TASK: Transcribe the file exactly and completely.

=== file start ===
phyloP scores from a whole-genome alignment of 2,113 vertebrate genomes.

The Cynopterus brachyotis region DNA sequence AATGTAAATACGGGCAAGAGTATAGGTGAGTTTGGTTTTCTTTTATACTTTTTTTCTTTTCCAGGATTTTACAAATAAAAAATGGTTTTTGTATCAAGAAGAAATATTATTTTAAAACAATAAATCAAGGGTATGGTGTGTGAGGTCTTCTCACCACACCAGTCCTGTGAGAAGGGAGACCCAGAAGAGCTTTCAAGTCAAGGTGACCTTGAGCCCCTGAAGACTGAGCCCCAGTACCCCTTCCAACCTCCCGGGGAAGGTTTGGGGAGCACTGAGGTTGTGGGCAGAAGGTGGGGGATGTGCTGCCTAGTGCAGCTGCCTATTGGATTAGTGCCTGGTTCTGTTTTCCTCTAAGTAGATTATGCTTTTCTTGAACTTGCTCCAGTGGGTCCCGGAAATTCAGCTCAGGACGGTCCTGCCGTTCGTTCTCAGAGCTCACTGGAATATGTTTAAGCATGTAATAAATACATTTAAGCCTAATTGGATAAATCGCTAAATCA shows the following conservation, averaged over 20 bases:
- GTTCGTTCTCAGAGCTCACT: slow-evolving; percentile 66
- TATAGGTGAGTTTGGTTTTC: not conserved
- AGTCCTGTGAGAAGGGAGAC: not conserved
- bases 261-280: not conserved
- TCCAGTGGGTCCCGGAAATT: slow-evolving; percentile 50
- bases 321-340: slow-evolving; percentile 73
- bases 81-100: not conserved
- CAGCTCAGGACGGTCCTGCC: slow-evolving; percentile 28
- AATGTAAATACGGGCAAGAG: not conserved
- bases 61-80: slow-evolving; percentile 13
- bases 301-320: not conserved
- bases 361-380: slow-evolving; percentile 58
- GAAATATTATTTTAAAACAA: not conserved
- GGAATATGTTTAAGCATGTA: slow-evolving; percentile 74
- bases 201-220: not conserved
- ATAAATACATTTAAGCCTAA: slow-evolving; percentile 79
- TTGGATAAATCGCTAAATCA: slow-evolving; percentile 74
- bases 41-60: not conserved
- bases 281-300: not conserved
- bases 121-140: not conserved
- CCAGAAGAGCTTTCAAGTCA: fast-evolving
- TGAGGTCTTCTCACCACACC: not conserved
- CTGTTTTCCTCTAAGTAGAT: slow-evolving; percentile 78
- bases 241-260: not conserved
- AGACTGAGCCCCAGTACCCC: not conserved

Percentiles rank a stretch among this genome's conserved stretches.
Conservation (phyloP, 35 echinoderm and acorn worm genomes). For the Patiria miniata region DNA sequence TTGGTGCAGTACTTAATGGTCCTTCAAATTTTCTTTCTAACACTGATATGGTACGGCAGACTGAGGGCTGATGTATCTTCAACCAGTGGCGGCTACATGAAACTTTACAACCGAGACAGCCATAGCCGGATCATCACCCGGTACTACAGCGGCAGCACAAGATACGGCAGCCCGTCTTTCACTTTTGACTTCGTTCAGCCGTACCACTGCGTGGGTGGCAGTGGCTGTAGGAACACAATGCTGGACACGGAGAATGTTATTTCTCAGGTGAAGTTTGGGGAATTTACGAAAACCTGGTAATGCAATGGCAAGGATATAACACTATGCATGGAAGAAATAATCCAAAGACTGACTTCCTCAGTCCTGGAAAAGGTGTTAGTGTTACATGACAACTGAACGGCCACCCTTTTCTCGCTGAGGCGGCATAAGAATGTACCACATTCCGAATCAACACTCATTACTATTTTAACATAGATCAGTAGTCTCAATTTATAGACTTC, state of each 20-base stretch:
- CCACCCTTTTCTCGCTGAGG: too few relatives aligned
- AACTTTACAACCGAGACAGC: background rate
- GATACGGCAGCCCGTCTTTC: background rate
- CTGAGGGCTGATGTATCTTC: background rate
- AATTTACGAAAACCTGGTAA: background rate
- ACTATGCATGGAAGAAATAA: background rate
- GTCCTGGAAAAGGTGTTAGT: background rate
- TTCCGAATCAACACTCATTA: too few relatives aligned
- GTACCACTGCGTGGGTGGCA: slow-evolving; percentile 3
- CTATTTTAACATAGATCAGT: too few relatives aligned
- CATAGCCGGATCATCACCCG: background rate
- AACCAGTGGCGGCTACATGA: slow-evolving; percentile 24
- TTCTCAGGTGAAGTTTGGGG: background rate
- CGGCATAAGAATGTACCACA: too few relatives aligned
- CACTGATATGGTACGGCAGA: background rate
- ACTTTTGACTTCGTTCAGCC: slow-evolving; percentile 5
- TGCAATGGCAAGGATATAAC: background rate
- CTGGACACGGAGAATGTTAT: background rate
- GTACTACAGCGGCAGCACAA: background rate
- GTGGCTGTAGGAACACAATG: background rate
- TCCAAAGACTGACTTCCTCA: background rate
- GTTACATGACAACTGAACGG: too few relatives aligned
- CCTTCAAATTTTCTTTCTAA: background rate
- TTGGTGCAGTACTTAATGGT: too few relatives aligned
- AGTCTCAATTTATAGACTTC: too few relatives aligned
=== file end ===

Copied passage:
phyloP scores from a whole-genome alignment of 2,113 vertebrate genomes.

The Cynopterus brachyotis region DNA sequence AATGTAAATACGGGCAAGAGTATAGGTGAGTTTGGTTTTCTTTTATACTTTTTTTCTTTTCCAGGATTTTACAAATAAAAAATGGTTTTTGTATCAAGAAGAAATATTATTTTAAAACAATAAATCAAGGGTATGGTGTGTGAGGTCTTCTCACCACACCAGTCCTGTGAGAAGGGAGACCCAGAAGAGCTTTCAAGTCAAGGTGACCTTGAGCCCCTGAAGACTGAGCCCCAGTACCCCTTCCAACCTCCCGGGGAAGGTTTGGGGAGCACTGAGGTTGTGGGCAGAAGGTGGGGGATGTGCTGCCTAGTGCAGCTGCCTATTGGATTAGTGCCTGGTTCTGTTTTCCTCTAAGTAGATTATGCTTTTCTTGAACTTGCTCCAGTGGGTCCCGGAAATTCAGCTCAGGACGGTCCTGCCGTTCGTTCTCAGAGCTCACTGGAATATGTTTAAGCATGTAATAAATACATTTAAGCCTAATTGGATAAATCGCTAAATCA shows the following conservation, averaged over 20 bases:
- GTTCGTTCTCAGAGCTCACT: slow-evolving; percentile 66
- TATAGGTGAGTTTGGTTTTC: not conserved
- AGTCCTGTGAGAAGGGAGAC: not conserved
- bases 261-280: not conserved
- TCCAGTGGGTCCCGGAAATT: slow-evolving; percentile 50
- bases 321-340: slow-evolving; percentile 73
- bases 81-100: not conserved
- CAGCTCAGGACGGTCCTGCC: slow-evolving; percentile 28
- AATGTAAATACGGGCAAGAG: not conserved
- bases 61-80: slow-evolving; percentile 13
- bases 301-320: not conserved
- bases 361-380: slow-evolving; percentile 58
- GAAATATTATTTTAAAACAA: not conserved
- GGAATATGTTTAAGCATGTA: slow-evolving; percentile 74
- bases 201-220: not conserved
- ATAAATACATTTAAGCCTAA: slow-evolving; percentile 79
- TTGGATAAATCGCTAAATCA: slow-evolving; percentile 74
- bases 41-60: not conserved
- bases 281-300: not conserved
- bases 121-140: not conserved
- CCAGAAGAGCTTTCAAGTCA: fast-evolving
- TGAGGTCTTCTCACCACACC: not conserved
- CTGTTTTCCTCTAAGTAGAT: slow-evolving; percentile 78
- bases 241-260: not conserved
- AGACTGAGCCCCAGTACCCC: not conserved

Percentiles rank a stretch among this genome's conserved stretches.
Conservation (phyloP, 35 echinoderm and acorn worm genomes). For the Patiria miniata region DNA sequence TTGGTGCAGTACTTAATGGTCCTTCAAATTTTCTTTCTAACACTGATATGGTACGGCAGACTGAGGGCTGATGTATCTTCAACCAGTGGCGGCTACATGAAACTTTACAACCGAGACAGCCATAGCCGGATCATCACCCGGTACTACAGCGGCAGCACAAGATACGGCAGCCCGTCTTTCACTTTTGACTTCGTTCAGCCGTACCACTGCGTGGGTGGCAGTGGCTGTAGGAACACAATGCTGGACACGGAGAATGTTATTTCTCAGGTGAAGTTTGGGGAATTTACGAAAACCTGGTAATGCAATGGCAAGGATATAACACTATGCATGGAAGAAATAATCCAAAGACTGACTTCCTCAGTCCTGGAAAAGGTGTTAGTGTTACATGACAACTGAACGGCCACCCTTTTCTCGCTGAGGCGGCATAAGAATGTACCACATTCCGAATCAACACTCATTACTATTTTAACATAGATCAGTAGTCTCAATTTATAGACTTC, state of each 20-base stretch:
- CCACCCTTTTCTCGCTGAGG: too few relatives aligned
- AACTTTACAACCGAGACAGC: background rate
- GATACGGCAGCCCGTCTTTC: background rate
- CTGAGGGCTGATGTATCTTC: background rate
- AATTTACGAAAACCTGGTAA: background rate
- ACTATGCATGGAAGAAATAA: background rate
- GTCCTGGAAAAGGTGTTAGT: background rate
- TTCCGAATCAACACTCATTA: too few relatives aligned
- GTACCACTGCGTGGGTGGCA: slow-evolving; percentile 3
- CTATTTTAACATAGATCAGT: too few relatives aligned
- CATAGCCGGATCATCACCCG: background rate
- AACCAGTGGCGGCTACATGA: slow-evolving; percentile 24
- TTCTCAGGTGAAGTTTGGGG: background rate
- CGGCATAAGAATGTACCACA: too few relatives aligned
- CACTGATATGGTACGGCAGA: background rate
- ACTTTTGACTTCGTTCAGCC: slow-evolving; percentile 5
- TGCAATGGCAAGGATATAAC: background rate
- CTGGACACGGAGAATGTTAT: background rate
- GTACTACAGCGGCAGCACAA: background rate
- GTGGCTGTAGGAACACAATG: background rate
- TCCAAAGACTGACTTCCTCA: background rate
- GTTACATGACAACTGAACGG: too few relatives aligned
- CCTTCAAATTTTCTTTCTAA: background rate
- TTGGTGCAGTACTTAATGGT: too few relatives aligned
- AGTCTCAATTTATAGACTTC: too few relatives aligned